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Intel’s ‘Chief Geek,’ Pat Gelsinger, Returns as CEO

The 59-year-old is both an obvious choice to lead America’s most iconic semiconductor company—he spent 30 years there earlier in his career—and a somewhat unorthodox appointment for a modern chief executive who wrote a book on work-life balance and developed a points system to help himself avoid staying late at the office.

Intel on Wednesday named the Pennsylvania-farm-boy-turned-engineer to succeed ousted CEO Bob Swan next month. The appointment marks a turning point for Intel as it battles market-share losses and weighs its strategic direction, including whether to remain both a designer and maker of chips when most rivals have specialized in one or the other.

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Mr. Gelsinger brings the kind of engineering background common at Intel, one of Silicon Valley’s pillars. Mr. Swan, a former financial chief, was only the second CEO in the company’s 52-year history not to have a technical background. He remains in his role until Feb. 15.

François Piednoël, a former Intel engineer who has criticized the company’s technical decisions and whose career at the chip maker overlapped with Mr. Gelsinger’s, called the new chief a good listener who understood technical problems and made informed decisions. “He is very good at building his confidence by seeking the experts’ opinions,” he said.

Mr. Gelsinger rejoins Intel after eight years at the helm of VMware Inc., a maker of business software, where he roughly doubled sales. The company’s software tools are a key ingredient in the growth of cloud computing, where customers do their digital work on remote servers—most of which contain Intel processors.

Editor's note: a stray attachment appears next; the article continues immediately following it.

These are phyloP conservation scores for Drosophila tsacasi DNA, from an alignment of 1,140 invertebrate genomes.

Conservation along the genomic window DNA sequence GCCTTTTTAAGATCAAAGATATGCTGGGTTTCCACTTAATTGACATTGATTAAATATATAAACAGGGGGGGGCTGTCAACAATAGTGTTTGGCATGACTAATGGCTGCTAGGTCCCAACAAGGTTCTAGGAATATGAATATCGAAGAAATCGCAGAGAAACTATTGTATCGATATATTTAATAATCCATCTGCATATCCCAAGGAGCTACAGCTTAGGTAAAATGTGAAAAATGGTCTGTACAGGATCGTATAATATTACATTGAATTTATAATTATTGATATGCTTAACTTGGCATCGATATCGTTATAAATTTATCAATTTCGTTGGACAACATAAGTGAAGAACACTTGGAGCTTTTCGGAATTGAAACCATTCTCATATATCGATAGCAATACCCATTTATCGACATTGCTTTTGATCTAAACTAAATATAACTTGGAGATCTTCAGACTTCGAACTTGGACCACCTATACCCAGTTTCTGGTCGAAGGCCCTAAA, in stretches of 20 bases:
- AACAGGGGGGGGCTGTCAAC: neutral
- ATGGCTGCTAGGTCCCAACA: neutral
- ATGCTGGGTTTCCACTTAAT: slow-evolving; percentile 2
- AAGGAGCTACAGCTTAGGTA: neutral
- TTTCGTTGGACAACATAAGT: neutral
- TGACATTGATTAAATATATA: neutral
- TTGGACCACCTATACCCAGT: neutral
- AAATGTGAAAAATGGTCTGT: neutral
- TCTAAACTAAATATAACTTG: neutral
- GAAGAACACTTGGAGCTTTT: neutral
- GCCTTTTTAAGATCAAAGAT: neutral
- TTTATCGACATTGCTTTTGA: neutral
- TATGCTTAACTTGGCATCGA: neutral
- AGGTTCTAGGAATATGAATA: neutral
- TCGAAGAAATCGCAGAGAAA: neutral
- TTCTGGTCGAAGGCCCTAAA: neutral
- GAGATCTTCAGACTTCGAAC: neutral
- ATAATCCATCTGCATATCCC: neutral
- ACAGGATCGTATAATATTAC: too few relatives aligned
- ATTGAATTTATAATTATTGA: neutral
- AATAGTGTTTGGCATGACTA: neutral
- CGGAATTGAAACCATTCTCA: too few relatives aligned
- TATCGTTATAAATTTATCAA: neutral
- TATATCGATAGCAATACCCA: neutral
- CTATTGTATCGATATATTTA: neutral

At VMware, Mr. Gelsinger didn’t shy away from difficult, company-altering decisions like the ones he could soon face at Intel. He abandoned the software company’s cloud-computing business and opted to profit through partnerships, including with industry leader Inc.

The Intel he rejoins is much larger than the one he left, but also a bit diminished. While its sales have doubled in the intervening time, Intel last year lost the title of America’s most valuable chip maker to graphics chip maker Nvidia Corp. Intel shares fell 17% last year, while Nvidia’s more than doubled as demand surged for videogames and other devices where it has an edge.

Intel’s biggest struggles recently have been technological, with repeated delays in rolling out new, more advanced chip technology that have led it to lose out to manufacturing rivals in Asia. Taiwan Semiconductor Manufacturing Co. and South Korea’s Samsung Electronics Co. have become top producers of the most advanced chips. Intel has said it is considering outsourcing production of its leading chips, a sharp break from precedent in what could be Mr. Gelsinger’s first big decision.

The tech battle between the U.S. and China has battered TikTok and Huawei and startled American companies that produce and sell in China. WSJ explains how Beijing is pouring money into high-tech chips as it wants to become self-sufficient. Video/Illustration: George Downs/The Wall Street Journal

Growing up, Mr. Gelsinger loved to tinker with TVs, radios and other electronics and was a top student, according to a cousin, Ernest Gelsinger. An 18-year-old Gelsinger joined Intel in 1979. He rose up the ranks to become the company’s youngest-ever vice president at 30 and its first chief technology officer in 2001—effectively making him responsible for upholding Moore’s Law, which is named after one of Intel’s founders and posits that the number of transistors on a chip doubles roughly every two years.

Friends and associates describe Mr. Gelsinger as an analytical, driven and meticulous leader. Early in his career, during which he received engineering degrees from Santa Clara University and Stanford University, his smarts and confidence sometimes rubbed people the wrong way, though he softened those edges while at VMware, said David Yoffie, a longtime former Intel board member who has known Mr. Gelsinger since the 1990s.